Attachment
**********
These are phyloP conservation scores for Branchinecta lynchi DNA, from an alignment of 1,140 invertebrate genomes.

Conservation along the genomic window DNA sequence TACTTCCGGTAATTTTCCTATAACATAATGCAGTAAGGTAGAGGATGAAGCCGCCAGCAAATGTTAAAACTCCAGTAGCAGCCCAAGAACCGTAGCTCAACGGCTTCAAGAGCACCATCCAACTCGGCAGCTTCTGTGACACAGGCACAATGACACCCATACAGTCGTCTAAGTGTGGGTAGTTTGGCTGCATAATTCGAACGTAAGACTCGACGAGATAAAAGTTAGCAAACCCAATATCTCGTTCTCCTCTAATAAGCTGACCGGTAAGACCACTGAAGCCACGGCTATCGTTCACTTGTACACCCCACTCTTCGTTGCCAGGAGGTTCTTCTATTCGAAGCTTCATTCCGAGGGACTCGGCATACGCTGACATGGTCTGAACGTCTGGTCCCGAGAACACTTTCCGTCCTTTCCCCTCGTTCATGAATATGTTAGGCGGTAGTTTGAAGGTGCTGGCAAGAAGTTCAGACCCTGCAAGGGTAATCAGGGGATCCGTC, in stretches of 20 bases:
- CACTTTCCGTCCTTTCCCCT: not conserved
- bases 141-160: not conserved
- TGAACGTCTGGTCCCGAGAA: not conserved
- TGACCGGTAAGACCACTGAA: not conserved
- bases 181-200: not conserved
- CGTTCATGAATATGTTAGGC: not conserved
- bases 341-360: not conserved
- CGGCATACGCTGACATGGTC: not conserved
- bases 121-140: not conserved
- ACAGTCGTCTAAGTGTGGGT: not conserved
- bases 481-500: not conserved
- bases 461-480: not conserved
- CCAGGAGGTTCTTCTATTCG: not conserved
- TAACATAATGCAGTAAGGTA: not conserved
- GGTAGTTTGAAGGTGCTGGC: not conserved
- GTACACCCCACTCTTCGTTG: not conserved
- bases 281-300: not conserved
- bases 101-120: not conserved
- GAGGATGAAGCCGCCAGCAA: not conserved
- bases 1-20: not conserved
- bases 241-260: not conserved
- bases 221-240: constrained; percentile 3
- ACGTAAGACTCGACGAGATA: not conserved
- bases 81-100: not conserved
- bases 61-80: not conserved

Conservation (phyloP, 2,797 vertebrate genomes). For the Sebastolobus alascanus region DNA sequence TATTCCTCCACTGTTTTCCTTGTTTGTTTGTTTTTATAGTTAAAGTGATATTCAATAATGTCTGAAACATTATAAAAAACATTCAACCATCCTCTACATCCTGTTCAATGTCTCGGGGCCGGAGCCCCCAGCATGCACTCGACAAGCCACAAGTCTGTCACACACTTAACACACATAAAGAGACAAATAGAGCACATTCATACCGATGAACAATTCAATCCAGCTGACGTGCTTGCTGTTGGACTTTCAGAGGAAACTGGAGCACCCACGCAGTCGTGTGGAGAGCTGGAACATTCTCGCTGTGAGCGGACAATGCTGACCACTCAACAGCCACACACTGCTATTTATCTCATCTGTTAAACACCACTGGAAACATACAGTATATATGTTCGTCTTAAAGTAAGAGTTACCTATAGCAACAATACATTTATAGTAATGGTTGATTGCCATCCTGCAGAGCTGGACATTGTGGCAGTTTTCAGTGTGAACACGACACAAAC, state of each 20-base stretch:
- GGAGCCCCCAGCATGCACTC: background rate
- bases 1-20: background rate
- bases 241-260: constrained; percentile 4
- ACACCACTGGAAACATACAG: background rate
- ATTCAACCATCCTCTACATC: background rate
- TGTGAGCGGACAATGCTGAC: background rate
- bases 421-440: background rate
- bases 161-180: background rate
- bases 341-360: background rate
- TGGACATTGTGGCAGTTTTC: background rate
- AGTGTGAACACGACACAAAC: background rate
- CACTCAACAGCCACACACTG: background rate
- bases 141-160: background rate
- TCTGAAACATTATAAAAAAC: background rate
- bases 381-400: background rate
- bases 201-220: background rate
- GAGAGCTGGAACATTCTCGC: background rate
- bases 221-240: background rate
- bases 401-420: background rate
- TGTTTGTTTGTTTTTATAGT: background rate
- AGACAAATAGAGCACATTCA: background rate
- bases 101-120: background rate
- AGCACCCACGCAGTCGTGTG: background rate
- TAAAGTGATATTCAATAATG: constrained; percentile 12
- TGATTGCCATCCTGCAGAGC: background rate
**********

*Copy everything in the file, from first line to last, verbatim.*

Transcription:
These are phyloP conservation scores for Branchinecta lynchi DNA, from an alignment of 1,140 invertebrate genomes.

Conservation along the genomic window DNA sequence TACTTCCGGTAATTTTCCTATAACATAATGCAGTAAGGTAGAGGATGAAGCCGCCAGCAAATGTTAAAACTCCAGTAGCAGCCCAAGAACCGTAGCTCAACGGCTTCAAGAGCACCATCCAACTCGGCAGCTTCTGTGACACAGGCACAATGACACCCATACAGTCGTCTAAGTGTGGGTAGTTTGGCTGCATAATTCGAACGTAAGACTCGACGAGATAAAAGTTAGCAAACCCAATATCTCGTTCTCCTCTAATAAGCTGACCGGTAAGACCACTGAAGCCACGGCTATCGTTCACTTGTACACCCCACTCTTCGTTGCCAGGAGGTTCTTCTATTCGAAGCTTCATTCCGAGGGACTCGGCATACGCTGACATGGTCTGAACGTCTGGTCCCGAGAACACTTTCCGTCCTTTCCCCTCGTTCATGAATATGTTAGGCGGTAGTTTGAAGGTGCTGGCAAGAAGTTCAGACCCTGCAAGGGTAATCAGGGGATCCGTC, in stretches of 20 bases:
- CACTTTCCGTCCTTTCCCCT: not conserved
- bases 141-160: not conserved
- TGAACGTCTGGTCCCGAGAA: not conserved
- TGACCGGTAAGACCACTGAA: not conserved
- bases 181-200: not conserved
- CGTTCATGAATATGTTAGGC: not conserved
- bases 341-360: not conserved
- CGGCATACGCTGACATGGTC: not conserved
- bases 121-140: not conserved
- ACAGTCGTCTAAGTGTGGGT: not conserved
- bases 481-500: not conserved
- bases 461-480: not conserved
- CCAGGAGGTTCTTCTATTCG: not conserved
- TAACATAATGCAGTAAGGTA: not conserved
- GGTAGTTTGAAGGTGCTGGC: not conserved
- GTACACCCCACTCTTCGTTG: not conserved
- bases 281-300: not conserved
- bases 101-120: not conserved
- GAGGATGAAGCCGCCAGCAA: not conserved
- bases 1-20: not conserved
- bases 241-260: not conserved
- bases 221-240: constrained; percentile 3
- ACGTAAGACTCGACGAGATA: not conserved
- bases 81-100: not conserved
- bases 61-80: not conserved

Conservation (phyloP, 2,797 vertebrate genomes). For the Sebastolobus alascanus region DNA sequence TATTCCTCCACTGTTTTCCTTGTTTGTTTGTTTTTATAGTTAAAGTGATATTCAATAATGTCTGAAACATTATAAAAAACATTCAACCATCCTCTACATCCTGTTCAATGTCTCGGGGCCGGAGCCCCCAGCATGCACTCGACAAGCCACAAGTCTGTCACACACTTAACACACATAAAGAGACAAATAGAGCACATTCATACCGATGAACAATTCAATCCAGCTGACGTGCTTGCTGTTGGACTTTCAGAGGAAACTGGAGCACCCACGCAGTCGTGTGGAGAGCTGGAACATTCTCGCTGTGAGCGGACAATGCTGACCACTCAACAGCCACACACTGCTATTTATCTCATCTGTTAAACACCACTGGAAACATACAGTATATATGTTCGTCTTAAAGTAAGAGTTACCTATAGCAACAATACATTTATAGTAATGGTTGATTGCCATCCTGCAGAGCTGGACATTGTGGCAGTTTTCAGTGTGAACACGACACAAAC, state of each 20-base stretch:
- GGAGCCCCCAGCATGCACTC: background rate
- bases 1-20: background rate
- bases 241-260: constrained; percentile 4
- ACACCACTGGAAACATACAG: background rate
- ATTCAACCATCCTCTACATC: background rate
- TGTGAGCGGACAATGCTGAC: background rate
- bases 421-440: background rate
- bases 161-180: background rate
- bases 341-360: background rate
- TGGACATTGTGGCAGTTTTC: background rate
- AGTGTGAACACGACACAAAC: background rate
- CACTCAACAGCCACACACTG: background rate
- bases 141-160: background rate
- TCTGAAACATTATAAAAAAC: background rate
- bases 381-400: background rate
- bases 201-220: background rate
- GAGAGCTGGAACATTCTCGC: background rate
- bases 221-240: background rate
- bases 401-420: background rate
- TGTTTGTTTGTTTTTATAGT: background rate
- AGACAAATAGAGCACATTCA: background rate
- bases 101-120: background rate
- AGCACCCACGCAGTCGTGTG: background rate
- TAAAGTGATATTCAATAATG: constrained; percentile 12
- TGATTGCCATCCTGCAGAGC: background rate